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Roseland, Pullman

Burst Into Books To Open Community Center And Bookstore For Kids Of Color In Roseland

The nonprofit with a focus on literacy plans to open "a space for the youth" of Roseland and the Far South Side in September, founder Jurema Gorham said. "When the kids walk in ... they'll say, 'This was created for me.'"

A young Burst Into Books reading club member poses with items he received for participating.
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ROSELAND — A Far South Side nonprofit is working to open a youth-focused space with a diverse bookstore and community garden for the start of the next school year.

Burst Into Books, a nonprofit promoting youth literacy and creativity, is renovating the first floor of the building at 11001 S. Michigan Ave. in Roseland into a community center. The organization aims to open its doors to the public Sept. 1, said Jurema Gorham, founder and executive director.

The space will host the organization’s existing programs like a book club, interviews with authors and illustrators, and reading workshops.

Burst Into Books will open a bookstore onsite, with reading material geared towards kids of color from birth through 12th grade. The store will also sell educational resources for parents and teachers.

Though some adult literature will also be for sale, “this is a space for the youth,” Gorham said. “When the kids walk in … they’ll say, ‘This was created for me.'”

A new 1921 coworking space and business incubator — named to honor Tulsa’s Black Wall Street and the race massacre in the district 100 years ago — occupies the building’s second floor. The nonprofit and incubator will sometimes share space for events, Gorham said.

Renovations to the building received a $250,000 boost from the city’s Neighborhood Opportunity Fund early this year. Gorham — who lives, teaches and went to high school on the Far South Side — said she hopes neighborhood residents can build on the two groups’ and the city’s investments.

“The more that you have people buying in their communities, you can really reimagine what that space looks like,” Gorham said. “My goal is this is one of many buildings we’re able to get ourselves, or help other people to get property in Roseland as well.”

Programs and events will be held at the center ahead of its official opening, Gorham said. A farmers market will be held Sundays from June 27-Oct. 24, and a spelling bee for 2nd-8th graders is planned for Aug. 7.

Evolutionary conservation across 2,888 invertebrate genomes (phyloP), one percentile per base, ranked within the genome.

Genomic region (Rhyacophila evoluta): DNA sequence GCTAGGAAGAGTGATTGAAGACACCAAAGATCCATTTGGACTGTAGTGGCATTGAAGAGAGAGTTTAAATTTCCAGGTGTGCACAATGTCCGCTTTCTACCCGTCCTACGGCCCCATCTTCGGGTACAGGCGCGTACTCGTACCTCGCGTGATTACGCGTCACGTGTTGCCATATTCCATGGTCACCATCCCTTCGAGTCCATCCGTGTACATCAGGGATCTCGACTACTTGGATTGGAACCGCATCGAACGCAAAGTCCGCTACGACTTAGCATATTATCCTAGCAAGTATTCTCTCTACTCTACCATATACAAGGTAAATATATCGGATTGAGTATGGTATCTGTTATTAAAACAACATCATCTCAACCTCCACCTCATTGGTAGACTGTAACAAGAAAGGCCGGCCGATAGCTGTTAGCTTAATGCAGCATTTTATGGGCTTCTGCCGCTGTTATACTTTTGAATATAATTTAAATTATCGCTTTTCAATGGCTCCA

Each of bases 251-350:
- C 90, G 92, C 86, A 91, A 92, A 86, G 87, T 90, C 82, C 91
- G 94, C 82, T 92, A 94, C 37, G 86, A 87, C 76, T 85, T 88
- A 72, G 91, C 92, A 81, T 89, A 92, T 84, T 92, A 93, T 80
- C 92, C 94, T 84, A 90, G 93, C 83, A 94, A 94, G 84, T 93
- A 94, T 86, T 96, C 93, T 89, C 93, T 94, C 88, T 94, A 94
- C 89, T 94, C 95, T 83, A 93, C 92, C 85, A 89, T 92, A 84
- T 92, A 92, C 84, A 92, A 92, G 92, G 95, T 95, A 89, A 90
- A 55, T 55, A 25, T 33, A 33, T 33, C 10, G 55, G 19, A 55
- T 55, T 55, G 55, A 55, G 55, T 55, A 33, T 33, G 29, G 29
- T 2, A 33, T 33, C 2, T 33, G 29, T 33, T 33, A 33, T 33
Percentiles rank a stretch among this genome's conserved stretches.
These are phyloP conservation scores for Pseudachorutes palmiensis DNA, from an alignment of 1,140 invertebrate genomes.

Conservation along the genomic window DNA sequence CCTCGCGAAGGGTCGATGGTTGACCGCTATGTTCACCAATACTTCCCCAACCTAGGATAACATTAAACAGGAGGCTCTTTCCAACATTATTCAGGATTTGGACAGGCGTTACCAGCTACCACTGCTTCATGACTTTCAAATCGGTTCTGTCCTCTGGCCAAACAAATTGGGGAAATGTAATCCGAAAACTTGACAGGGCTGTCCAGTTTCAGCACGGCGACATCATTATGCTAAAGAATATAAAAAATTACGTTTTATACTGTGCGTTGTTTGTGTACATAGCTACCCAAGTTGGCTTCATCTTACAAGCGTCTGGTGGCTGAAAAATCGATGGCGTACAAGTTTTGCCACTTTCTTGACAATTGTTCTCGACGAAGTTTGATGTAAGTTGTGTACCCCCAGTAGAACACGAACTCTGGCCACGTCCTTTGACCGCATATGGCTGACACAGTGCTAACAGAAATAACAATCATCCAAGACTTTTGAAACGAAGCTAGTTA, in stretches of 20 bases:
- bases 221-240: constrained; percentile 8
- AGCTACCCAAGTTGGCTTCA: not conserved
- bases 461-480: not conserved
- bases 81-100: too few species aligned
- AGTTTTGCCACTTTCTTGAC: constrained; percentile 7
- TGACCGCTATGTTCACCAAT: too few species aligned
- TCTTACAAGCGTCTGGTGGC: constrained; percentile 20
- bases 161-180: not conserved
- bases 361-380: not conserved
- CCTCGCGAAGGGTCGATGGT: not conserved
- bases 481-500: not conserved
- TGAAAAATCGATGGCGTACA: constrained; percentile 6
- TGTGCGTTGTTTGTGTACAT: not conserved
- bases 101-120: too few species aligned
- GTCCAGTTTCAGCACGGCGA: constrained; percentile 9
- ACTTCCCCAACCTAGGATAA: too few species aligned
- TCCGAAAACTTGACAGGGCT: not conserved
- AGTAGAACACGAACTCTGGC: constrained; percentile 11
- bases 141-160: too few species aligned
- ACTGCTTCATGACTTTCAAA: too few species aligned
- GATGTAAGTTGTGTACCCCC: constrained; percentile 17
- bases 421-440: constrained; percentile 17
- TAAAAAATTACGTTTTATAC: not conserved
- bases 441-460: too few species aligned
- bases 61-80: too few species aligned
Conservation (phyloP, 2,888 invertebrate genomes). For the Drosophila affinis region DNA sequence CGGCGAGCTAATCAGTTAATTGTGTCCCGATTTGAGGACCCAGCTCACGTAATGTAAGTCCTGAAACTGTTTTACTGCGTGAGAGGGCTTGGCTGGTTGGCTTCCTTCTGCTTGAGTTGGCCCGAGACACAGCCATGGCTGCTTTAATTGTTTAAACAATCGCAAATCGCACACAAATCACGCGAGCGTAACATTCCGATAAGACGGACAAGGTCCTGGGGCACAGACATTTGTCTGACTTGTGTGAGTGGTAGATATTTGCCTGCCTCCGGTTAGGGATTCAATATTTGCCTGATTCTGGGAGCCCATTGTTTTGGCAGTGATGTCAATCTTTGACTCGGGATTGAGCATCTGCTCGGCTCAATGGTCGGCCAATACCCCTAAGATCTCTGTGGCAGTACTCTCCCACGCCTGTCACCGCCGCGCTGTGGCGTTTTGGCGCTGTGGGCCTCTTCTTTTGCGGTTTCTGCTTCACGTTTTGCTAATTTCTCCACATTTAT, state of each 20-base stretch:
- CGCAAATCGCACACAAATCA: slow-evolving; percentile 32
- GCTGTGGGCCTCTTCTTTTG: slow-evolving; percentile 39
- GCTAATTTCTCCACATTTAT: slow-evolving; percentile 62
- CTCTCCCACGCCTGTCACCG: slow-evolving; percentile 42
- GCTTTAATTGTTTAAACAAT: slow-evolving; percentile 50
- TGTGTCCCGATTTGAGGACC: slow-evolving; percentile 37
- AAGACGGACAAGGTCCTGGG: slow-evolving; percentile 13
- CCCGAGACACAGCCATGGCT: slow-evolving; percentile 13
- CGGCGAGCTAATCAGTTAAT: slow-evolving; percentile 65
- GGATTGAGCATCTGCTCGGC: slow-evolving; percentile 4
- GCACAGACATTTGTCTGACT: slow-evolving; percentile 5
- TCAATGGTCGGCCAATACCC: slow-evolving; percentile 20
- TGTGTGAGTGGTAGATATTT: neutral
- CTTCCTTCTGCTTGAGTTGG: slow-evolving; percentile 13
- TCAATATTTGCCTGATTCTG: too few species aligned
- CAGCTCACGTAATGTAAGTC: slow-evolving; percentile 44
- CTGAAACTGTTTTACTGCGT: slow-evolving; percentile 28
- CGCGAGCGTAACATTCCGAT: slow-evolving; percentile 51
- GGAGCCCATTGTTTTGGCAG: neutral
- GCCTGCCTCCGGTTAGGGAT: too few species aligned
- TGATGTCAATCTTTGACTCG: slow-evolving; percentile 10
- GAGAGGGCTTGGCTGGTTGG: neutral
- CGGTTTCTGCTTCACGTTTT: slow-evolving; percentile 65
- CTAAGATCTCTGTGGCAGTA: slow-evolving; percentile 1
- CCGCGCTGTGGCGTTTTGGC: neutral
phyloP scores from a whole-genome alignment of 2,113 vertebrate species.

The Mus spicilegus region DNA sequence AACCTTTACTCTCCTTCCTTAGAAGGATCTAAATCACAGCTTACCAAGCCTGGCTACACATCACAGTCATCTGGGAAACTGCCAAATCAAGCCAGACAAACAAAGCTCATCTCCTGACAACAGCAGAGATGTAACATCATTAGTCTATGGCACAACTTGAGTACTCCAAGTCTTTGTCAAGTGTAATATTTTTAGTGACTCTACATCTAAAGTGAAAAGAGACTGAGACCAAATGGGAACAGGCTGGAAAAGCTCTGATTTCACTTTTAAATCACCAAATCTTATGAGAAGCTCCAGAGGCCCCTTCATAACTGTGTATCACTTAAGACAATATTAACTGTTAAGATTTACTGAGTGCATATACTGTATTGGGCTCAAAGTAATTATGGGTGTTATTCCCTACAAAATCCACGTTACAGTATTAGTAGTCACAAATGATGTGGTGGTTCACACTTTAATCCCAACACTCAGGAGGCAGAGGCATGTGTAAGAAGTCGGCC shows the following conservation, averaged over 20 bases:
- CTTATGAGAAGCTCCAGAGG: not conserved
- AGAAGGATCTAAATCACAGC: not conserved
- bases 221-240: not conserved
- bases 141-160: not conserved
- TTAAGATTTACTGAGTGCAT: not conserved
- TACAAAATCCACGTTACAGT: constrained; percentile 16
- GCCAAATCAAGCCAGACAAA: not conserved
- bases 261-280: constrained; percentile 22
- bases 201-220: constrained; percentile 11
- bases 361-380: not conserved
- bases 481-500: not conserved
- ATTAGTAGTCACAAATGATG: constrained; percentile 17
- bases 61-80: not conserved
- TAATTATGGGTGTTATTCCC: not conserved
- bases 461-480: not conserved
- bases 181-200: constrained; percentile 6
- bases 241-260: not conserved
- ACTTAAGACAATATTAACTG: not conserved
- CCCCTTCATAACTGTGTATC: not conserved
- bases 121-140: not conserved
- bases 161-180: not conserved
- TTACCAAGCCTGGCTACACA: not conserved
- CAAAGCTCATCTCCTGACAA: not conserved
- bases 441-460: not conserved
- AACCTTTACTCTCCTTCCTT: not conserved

Credit: Provided
Gorham’s son James poses with crops from the nonprofit’s community garden last summer.

As Burst Into Books prepared to open its center, the nonprofit hosted a slate of virtual programs through the pandemic.

Free, twice-weekly tutoring sessions were organized last summer, while a series of monthly book club meetings that began early in the school year ended Saturday.

The organization plans to bring its book club back in-person next school year, as “hopefully by then more kids will be vaccinated” to safely show up at the center, Gorham said.

Organizers will keep an online element to the club, as there’s no reason to disrupt the “virtual community” that’s been built during the pandemic, she said. Online programs allow attendees “to experience something that you wouldn’t get to experience if we were in person.”

For example, Burst Into Books’ storytime series has drawn local authors and illustrators like Jahkil Jackson, the teen author of a children’s book on self-esteem.

Credit: Provided
Local artist Liz Brent led a virtual painting party for kids in March.

But the virtual format also made it easier to partner with national and international authors, as it’s cheaper to organize a video call than fly in an acclaimed writer, Gorham said.

Organizing a range of programs amid a global pandemic has kept Gorham busy — she said she’s planning to take a brief, clean break from all responsibilities for her upcoming birthday.

However, she relishes the challenge this last year has posed. Burst Into Books plans to “use this summer to do more connecting with the community, so come the fall — alright, we’re ready to go high speed into academics,” she said.

“Talking to schools and families, this year was a discouraging time,” Gorham said. “They’re really over school, over online [learning], over all of that. … The push has been, ‘How do we get families and kids excited about learning again?'”

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